Today, September 26, is World Contraception Day. The Family Planning 2020 (FP 2020) Initiative says the vision for the day "is a world where every pregnancy is wanted. Its mission is to improve the awareness of contraception to enable young people to make informed decisions on their sexual and reproductive health." We share part two of our interview with Dr. Fabio Castaño, MSH’s global technical lead of family planning (FP) and reproductive health, in celebration of World Contraception Day. Join the conversation on social media with hashtag .

Read Choice: Part One

 {Photo credit: Nicole Quinlan/MSH.}Dr. Jonathan Quick pitching for partnerships to reach more people with quality healthcare and medicines through the Accredited Drug Shops at the Clinton Global Initiative.Photo credit: Nicole Quinlan/MSH.

MSH President & CEO Dr. Jonathan D. Quick shared MSH's vision to bring quality healthcare and medicines closer to home through our proven Accredited Drug Shops program at the Clinton Global Initiative () "Scalable Ideas: Pitching for Partnerships" session September 24, 2014. Watch a video of Dr. Quick's pitch and learn more about how you can partner with us.

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{Photo credit: Center for Global Health and Diplomacy.}Photo credit: Center for Global Health and Diplomacy.

Join us as world leaders gather for the Clinton Global Initiative (CGI) Annual Meeting and the 69th United Nations General Assembly (UNGA) in New York, NY (US).

MSH President & CEO Dr. Jonathan D. Quick will address CGI participants this week to share our vision for scaling-up access to medicines to 70 million people in rural and underserved areas in Africa. Throughout CGI and UNGA, MSH also will highlight our work and vision for universal health coverage and improving women's health in the post-2015 development.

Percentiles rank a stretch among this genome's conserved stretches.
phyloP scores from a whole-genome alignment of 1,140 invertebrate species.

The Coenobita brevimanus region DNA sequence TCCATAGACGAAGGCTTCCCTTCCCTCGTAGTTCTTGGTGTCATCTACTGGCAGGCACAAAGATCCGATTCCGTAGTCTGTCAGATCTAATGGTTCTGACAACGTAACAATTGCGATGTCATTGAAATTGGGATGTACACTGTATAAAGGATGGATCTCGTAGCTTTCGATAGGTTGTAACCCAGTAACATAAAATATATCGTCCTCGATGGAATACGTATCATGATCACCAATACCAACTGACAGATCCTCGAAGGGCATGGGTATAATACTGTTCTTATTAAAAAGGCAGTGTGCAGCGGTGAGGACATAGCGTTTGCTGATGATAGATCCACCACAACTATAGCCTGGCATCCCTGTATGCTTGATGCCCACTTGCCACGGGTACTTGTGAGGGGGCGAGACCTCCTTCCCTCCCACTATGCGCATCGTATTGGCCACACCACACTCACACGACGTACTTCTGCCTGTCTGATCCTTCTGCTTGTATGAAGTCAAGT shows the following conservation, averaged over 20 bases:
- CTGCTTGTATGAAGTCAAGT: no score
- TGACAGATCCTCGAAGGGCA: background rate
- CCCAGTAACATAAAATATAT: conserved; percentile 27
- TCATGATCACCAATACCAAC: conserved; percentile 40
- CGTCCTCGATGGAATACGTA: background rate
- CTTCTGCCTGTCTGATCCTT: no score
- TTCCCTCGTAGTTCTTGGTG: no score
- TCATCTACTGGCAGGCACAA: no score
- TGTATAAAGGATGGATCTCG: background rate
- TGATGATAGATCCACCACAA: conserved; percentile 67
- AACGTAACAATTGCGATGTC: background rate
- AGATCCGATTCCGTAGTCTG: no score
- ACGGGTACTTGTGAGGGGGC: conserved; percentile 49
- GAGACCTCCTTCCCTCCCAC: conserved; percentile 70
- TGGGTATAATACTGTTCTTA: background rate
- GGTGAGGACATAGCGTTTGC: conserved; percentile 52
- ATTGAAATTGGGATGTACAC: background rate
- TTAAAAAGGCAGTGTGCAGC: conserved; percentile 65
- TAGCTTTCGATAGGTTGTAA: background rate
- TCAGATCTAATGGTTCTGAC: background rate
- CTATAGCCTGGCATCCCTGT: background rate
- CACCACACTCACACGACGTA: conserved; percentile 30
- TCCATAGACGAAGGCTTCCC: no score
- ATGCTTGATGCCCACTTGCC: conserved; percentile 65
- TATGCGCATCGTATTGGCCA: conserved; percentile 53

{Photo credit: Warren Zelman.}Photo credit: Warren Zelman.

MSH spoke with Fabio Castaño, MD, MPH, global technical lead of family planning and reproductive health about MSH’s approach to family planning and what will define the future of family planning and global health. Below is part one of the conversation. 

What is MSH’s approach to family planning and reproductive health?

[Dr. Fabio Castaño.]Dr. Fabio Castaño.Fabio:

First of all, I have to tell you that MSH has been working on family planning [FP] for over 40 years. Our first-ever international program was working with Korea! We supported their successful story of making FP an essential part of public health activities. At that time, we worked on FP from a standpoint of population control. Then, to help improve the health situation, and also contributing to reducing poverty. So, that is an interesting piece of history for MSH.

{Photo credit: Mark Tuschman.}Photo credit: Mark Tuschman.

Universal health coverage (UHC) and non-communicable diseases (NCDs) are high priorities in global health—just look at the proposed post-2015 development goals. The increasing burden of NCDs is widely recognised, and a growing list of countries have joined the UHC movement. But what’s less widely understood is why a UHC approach is necessary for an effective NCD response.